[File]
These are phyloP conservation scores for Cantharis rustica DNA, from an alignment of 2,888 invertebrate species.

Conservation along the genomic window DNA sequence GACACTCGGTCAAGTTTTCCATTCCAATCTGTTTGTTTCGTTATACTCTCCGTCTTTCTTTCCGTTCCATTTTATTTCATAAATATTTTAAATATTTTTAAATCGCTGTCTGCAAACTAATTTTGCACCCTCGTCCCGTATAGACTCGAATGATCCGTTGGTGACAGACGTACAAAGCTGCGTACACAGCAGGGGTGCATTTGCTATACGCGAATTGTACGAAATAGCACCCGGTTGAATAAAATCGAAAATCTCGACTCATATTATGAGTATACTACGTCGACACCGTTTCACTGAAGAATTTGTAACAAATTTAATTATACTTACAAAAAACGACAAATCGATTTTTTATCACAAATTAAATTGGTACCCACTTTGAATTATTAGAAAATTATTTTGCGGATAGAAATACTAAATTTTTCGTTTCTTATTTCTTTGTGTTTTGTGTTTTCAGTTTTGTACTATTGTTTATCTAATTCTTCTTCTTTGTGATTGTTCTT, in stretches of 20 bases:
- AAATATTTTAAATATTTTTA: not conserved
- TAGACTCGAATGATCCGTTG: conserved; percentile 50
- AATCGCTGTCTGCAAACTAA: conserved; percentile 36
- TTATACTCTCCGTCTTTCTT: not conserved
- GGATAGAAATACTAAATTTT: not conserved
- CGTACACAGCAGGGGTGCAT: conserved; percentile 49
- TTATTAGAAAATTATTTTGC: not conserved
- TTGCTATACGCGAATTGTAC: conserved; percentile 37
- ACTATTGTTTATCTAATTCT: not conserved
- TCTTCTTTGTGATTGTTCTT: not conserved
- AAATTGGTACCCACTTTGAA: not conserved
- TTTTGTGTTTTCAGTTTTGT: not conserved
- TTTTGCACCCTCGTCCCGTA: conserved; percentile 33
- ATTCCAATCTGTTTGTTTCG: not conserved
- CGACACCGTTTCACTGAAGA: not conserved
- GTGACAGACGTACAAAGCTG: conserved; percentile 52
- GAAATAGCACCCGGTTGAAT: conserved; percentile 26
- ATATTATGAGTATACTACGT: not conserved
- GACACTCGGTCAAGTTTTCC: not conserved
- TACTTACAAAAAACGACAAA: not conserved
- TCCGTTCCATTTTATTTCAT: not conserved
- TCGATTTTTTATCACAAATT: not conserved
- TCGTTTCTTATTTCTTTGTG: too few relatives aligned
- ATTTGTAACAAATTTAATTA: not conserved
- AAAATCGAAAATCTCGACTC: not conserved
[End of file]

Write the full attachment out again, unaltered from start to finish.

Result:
These are phyloP conservation scores for Cantharis rustica DNA, from an alignment of 2,888 invertebrate species.

Conservation along the genomic window DNA sequence GACACTCGGTCAAGTTTTCCATTCCAATCTGTTTGTTTCGTTATACTCTCCGTCTTTCTTTCCGTTCCATTTTATTTCATAAATATTTTAAATATTTTTAAATCGCTGTCTGCAAACTAATTTTGCACCCTCGTCCCGTATAGACTCGAATGATCCGTTGGTGACAGACGTACAAAGCTGCGTACACAGCAGGGGTGCATTTGCTATACGCGAATTGTACGAAATAGCACCCGGTTGAATAAAATCGAAAATCTCGACTCATATTATGAGTATACTACGTCGACACCGTTTCACTGAAGAATTTGTAACAAATTTAATTATACTTACAAAAAACGACAAATCGATTTTTTATCACAAATTAAATTGGTACCCACTTTGAATTATTAGAAAATTATTTTGCGGATAGAAATACTAAATTTTTCGTTTCTTATTTCTTTGTGTTTTGTGTTTTCAGTTTTGTACTATTGTTTATCTAATTCTTCTTCTTTGTGATTGTTCTT, in stretches of 20 bases:
- AAATATTTTAAATATTTTTA: not conserved
- TAGACTCGAATGATCCGTTG: conserved; percentile 50
- AATCGCTGTCTGCAAACTAA: conserved; percentile 36
- TTATACTCTCCGTCTTTCTT: not conserved
- GGATAGAAATACTAAATTTT: not conserved
- CGTACACAGCAGGGGTGCAT: conserved; percentile 49
- TTATTAGAAAATTATTTTGC: not conserved
- TTGCTATACGCGAATTGTAC: conserved; percentile 37
- ACTATTGTTTATCTAATTCT: not conserved
- TCTTCTTTGTGATTGTTCTT: not conserved
- AAATTGGTACCCACTTTGAA: not conserved
- TTTTGTGTTTTCAGTTTTGT: not conserved
- TTTTGCACCCTCGTCCCGTA: conserved; percentile 33
- ATTCCAATCTGTTTGTTTCG: not conserved
- CGACACCGTTTCACTGAAGA: not conserved
- GTGACAGACGTACAAAGCTG: conserved; percentile 52
- GAAATAGCACCCGGTTGAAT: conserved; percentile 26
- ATATTATGAGTATACTACGT: not conserved
- GACACTCGGTCAAGTTTTCC: not conserved
- TACTTACAAAAAACGACAAA: not conserved
- TCCGTTCCATTTTATTTCAT: not conserved
- TCGATTTTTTATCACAAATT: not conserved
- TCGTTTCTTATTTCTTTGTG: too few relatives aligned
- ATTTGTAACAAATTTAATTA: not conserved
- AAAATCGAAAATCTCGACTC: not conserved